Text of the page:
Ethical Music Sharing More Profitable Than RIAA Suits
Internet Music Wihtiut the Guilt
Stephen Downes brings my attention to a very interesting project that shows some interesting and alternative way to look at the music business and at ways of making independent artits and musicians survive while doing their best:
"This is a very nice story about a music publisher, target="_blank" href="http://www.magnatune.com/"
class="Troll">Magnatune, which has adopted the open publishing approach
to selling its tunes. "The idea is to let users try music before they buy, and when they do, to give half of every sale to the artist." It was so refreshing to find a music site online that doesn't treat me like a criminal. Oh yeah, and they're making money, too."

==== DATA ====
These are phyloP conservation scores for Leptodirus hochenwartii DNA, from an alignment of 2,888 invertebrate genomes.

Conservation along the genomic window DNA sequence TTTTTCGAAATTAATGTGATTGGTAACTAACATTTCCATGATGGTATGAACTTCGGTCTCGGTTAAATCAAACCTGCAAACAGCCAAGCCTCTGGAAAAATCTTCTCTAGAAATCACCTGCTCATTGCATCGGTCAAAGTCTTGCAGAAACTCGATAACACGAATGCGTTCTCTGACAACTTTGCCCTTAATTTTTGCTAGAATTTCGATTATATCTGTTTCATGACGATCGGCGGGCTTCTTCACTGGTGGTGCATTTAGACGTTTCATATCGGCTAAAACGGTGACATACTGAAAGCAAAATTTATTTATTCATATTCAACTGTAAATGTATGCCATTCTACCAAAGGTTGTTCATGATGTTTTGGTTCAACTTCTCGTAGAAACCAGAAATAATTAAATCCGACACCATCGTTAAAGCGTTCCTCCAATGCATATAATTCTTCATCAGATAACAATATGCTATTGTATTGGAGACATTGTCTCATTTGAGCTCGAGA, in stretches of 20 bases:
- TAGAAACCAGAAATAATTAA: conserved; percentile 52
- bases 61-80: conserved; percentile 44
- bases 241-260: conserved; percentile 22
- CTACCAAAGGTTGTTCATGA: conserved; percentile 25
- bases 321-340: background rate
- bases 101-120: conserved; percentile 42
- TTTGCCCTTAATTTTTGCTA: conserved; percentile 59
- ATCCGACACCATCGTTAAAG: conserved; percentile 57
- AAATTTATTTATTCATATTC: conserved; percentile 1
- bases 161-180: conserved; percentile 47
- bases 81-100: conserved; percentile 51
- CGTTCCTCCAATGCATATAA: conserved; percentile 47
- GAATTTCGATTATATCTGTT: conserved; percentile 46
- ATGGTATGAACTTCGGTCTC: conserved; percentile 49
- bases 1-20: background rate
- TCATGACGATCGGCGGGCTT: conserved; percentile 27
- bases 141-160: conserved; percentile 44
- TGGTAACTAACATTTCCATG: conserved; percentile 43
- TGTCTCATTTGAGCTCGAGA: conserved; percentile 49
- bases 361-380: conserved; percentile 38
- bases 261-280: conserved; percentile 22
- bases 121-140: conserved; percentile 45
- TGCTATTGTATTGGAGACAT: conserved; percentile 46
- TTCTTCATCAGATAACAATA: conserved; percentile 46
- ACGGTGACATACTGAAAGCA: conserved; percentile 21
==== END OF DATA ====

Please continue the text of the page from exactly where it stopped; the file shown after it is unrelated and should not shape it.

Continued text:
"The website now brings in $15,000 to $20,000 a month, 80 percent of it from downloads, the remaining 20 percent from licensing deals."
This is what Magnatune says on its front page to its visitors:
- We call it "try before you buy." It's the shareware model applied to music.
- Listen to hundreds of MP3'd albums from our artists. Or try our genre-based radio stations.
- If you like what you hear, buy our music online for as little as $5 an album or license our music for commercial use.
- Artists get a full 50% of the purchase price. And unlike most record labels, our artists keep the rights to their music.
- Founded by musicians, for musicians.
- No major label connections.
- We are not evil.
By Chris Ulbrich, Wired News, October 8, 2003
[via Stepehen Downes]
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